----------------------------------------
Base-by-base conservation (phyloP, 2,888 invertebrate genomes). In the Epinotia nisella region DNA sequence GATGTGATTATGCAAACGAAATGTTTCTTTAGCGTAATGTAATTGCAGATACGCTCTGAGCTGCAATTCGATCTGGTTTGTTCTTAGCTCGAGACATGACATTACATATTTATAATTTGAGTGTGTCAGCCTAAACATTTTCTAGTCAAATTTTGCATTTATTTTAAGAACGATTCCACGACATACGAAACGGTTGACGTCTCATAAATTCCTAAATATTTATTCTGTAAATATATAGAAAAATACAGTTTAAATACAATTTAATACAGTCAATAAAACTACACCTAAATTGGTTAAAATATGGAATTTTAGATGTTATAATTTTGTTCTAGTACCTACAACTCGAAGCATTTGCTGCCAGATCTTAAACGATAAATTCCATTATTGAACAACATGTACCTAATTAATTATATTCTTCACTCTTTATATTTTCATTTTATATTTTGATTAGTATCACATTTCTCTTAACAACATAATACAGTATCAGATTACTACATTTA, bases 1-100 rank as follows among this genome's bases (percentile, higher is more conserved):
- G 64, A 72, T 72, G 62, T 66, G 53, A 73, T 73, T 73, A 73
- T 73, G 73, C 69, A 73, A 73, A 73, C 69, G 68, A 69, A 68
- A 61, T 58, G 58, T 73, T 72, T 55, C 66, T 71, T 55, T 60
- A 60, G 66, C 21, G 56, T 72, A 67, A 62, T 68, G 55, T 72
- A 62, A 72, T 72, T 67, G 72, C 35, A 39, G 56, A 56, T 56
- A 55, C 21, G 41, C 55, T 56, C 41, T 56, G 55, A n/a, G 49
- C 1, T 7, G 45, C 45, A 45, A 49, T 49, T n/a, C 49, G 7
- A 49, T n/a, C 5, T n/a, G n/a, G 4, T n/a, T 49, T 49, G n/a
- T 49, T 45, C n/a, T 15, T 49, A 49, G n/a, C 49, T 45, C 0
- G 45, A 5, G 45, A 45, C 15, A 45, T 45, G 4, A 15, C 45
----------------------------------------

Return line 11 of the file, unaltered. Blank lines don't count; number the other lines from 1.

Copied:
- G 45, A 5, G 45, A 45, C 15, A 45, T 45, G 4, A 15, C 45